A small pang of sorrow made him wince. It would take long, to get used to the priest´s absence. It would take long to get used to so many things.
The departure was scheduled for next week.
"Is something the matter?" Amalket whispered, giving him a worried look. Some of his thoughts, it seemed, had been reflected in his face.
He shook his head in dismissal, and proceeded to bury his face in her pale neck with a renewed, almost desperate hunger.
"Nothing." he groaned, as he felt his wife´s hands start to fumble with her clothes.
* * * * *
"So you are leaving."
The moon had set in a blaze of red behind the slopes of the Meneltarma, and the city of Armenelos lay in the quiet darkness that preceded dawn. In the gardens of the royal temple villa, the sound of nightbirds was already beginning to fade.
The traveler stared in disbelief at the cloaked figure that stood in front of him.
"I cannot believe that you actually came."
The figure made a gesture of impatience.
"But of course I came! My friend is leaving Armenelos for good, and you think I should have stayed in bed?"
Amandil shook his head, but did not speak. After a moment of slightly awkward silence, it was the other young man who spoke again.
"I am... going to miss practicing swordsmanship with you."
A faint smile.
"You are not going to improve at all without the challenge."
"You think so?" Pharazôn furrowed his brow, but suddenly his face lit up, and his eyes sparkled with mischief. "I will just have to travel to the Forbidden Bay myself, then. Now, that would be an idea! I have heard they have the best priestesses in Númenor and the colonies... why, they told me the High Priestess can even...!"
"Now, now, stop making me jealous." Amandil interrupted him before he was subjected to a detailed description of one of his new superiors´s sexual prowess. "I will not be able to bed any of them."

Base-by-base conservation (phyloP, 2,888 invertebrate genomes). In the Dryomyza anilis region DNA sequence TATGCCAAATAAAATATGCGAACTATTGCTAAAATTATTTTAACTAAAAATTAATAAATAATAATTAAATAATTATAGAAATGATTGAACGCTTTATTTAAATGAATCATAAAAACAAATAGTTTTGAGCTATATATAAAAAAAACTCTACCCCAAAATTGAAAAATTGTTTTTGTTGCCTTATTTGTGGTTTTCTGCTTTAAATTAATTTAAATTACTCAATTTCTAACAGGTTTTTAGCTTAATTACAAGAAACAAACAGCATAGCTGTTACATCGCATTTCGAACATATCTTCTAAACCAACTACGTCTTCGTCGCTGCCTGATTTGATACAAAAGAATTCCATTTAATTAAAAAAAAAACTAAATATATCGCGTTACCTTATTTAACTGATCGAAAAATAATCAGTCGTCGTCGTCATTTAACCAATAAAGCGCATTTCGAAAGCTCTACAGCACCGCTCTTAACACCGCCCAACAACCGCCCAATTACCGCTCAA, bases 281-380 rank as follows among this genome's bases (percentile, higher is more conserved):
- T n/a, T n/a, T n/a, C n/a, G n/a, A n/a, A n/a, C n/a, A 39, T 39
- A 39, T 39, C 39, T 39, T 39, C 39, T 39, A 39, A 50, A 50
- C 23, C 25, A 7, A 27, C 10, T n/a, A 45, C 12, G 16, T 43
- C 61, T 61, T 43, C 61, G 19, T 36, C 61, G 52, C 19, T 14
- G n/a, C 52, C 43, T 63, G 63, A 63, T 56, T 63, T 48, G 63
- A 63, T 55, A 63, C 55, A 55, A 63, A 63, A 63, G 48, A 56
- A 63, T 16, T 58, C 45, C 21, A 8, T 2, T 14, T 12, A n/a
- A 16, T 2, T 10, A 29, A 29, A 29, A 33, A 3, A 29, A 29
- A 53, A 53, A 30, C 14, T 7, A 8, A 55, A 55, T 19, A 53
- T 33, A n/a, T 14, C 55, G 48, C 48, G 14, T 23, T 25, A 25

Pharazôn rolled his eyes.
"Because of your wife?" he guessed. His friend shook his head.
"Because of the rules of the sanctuary."
The mocking expression turned, after a moment, to pity.
Amandil shrugged. For a while, again, both struggled against the weight of the silence, closing their mouths when the words didn´t come to them. A breeze blew through the trees, stirring the lighter branches with a long, smothered hiss.
This time, it was Amandil who spoke first.
"I..." He swallowed. "I cannot possibly thank you enough. Everything you have done, making this marriage possible, providing all that gold..."
Pharazôn shook his head, with the slightly impatient, regal air that would come only to someone used to hearing similar words all the time. Amandil hoped that the darkness would hide the red in his face.
"Stop that already! You are my friend. "He smiled. "And I prefer it when you are being grumpy."
The blush in Amandil´s face became even more pronounced. He took a long breath.
"There are no words to convey how this is embarrassing to me... but after all you have done, I still must ask something else of you." His arms were crossed over his chest, and he glared at his companion. "Stop laughing at me!"
"What is it?" Pharazôn asked, the supressed smile still twinkling in his eyes. "Do you want me to keep your wife satisfied in your absence?"
Amandil did not even bother to make a reply. After knowing him for such a long time, he was aware that this was Pharazôn´s idea of a way to ease the tension.
"No, it is..."Their eyes finally met. "Will you protect my child? I am in no situation to do it myself, and I fear...."
"Oh, please. Do not tell me that this was what all the fuss was about." The prince shook his head in disbelief. "As if I was not going to do it already! "For a moment, he seemed to sober, and his eyes took a steely glint. "May the King of Armenelos and the Lady of the Forbidden Bay rip my soul to pieces if I ever let any harm come to your child while I live."
Amandil nodded in silent gratitude. The sounds of the first conversation had broken somewhere in the nearby streets of the Eastern Hill.
"I am now completely in your debt, then."
"Yes, yes." Pharazôn waved it away again. "I hope it is a boy. A good fighter, like his father. I need men if I am ever to conquer Middle-Earth."
Amandil thought about that for a moment.
"I would prefer that, too. I will be so far away, and a girl... somehow, seems even more vulnerable."
His friend stared into the distance, searching for the first rays of light.
"Yes, they seem so.... "His voice trailed away, just as a strange expression flickered over his face, and he shook his head as if to dislodge a nagging thought. "But dawn is here. Come on! You should be going now."
Amandil nodded, and arranged the folds of his cloak. The Morning Star was the only one who still resisted the oncoming onslaught of brightness. Beyond the tiled roof that encircled them, he could imagine the silent, majestic city of Armenelos stretching under the mountain, with its labyrinthic streets and colourful domes.
When would he see it again?
"Farewell, then." he said, forcing his voice to ring clear and steady. "Farewell, my friend."
* * * * *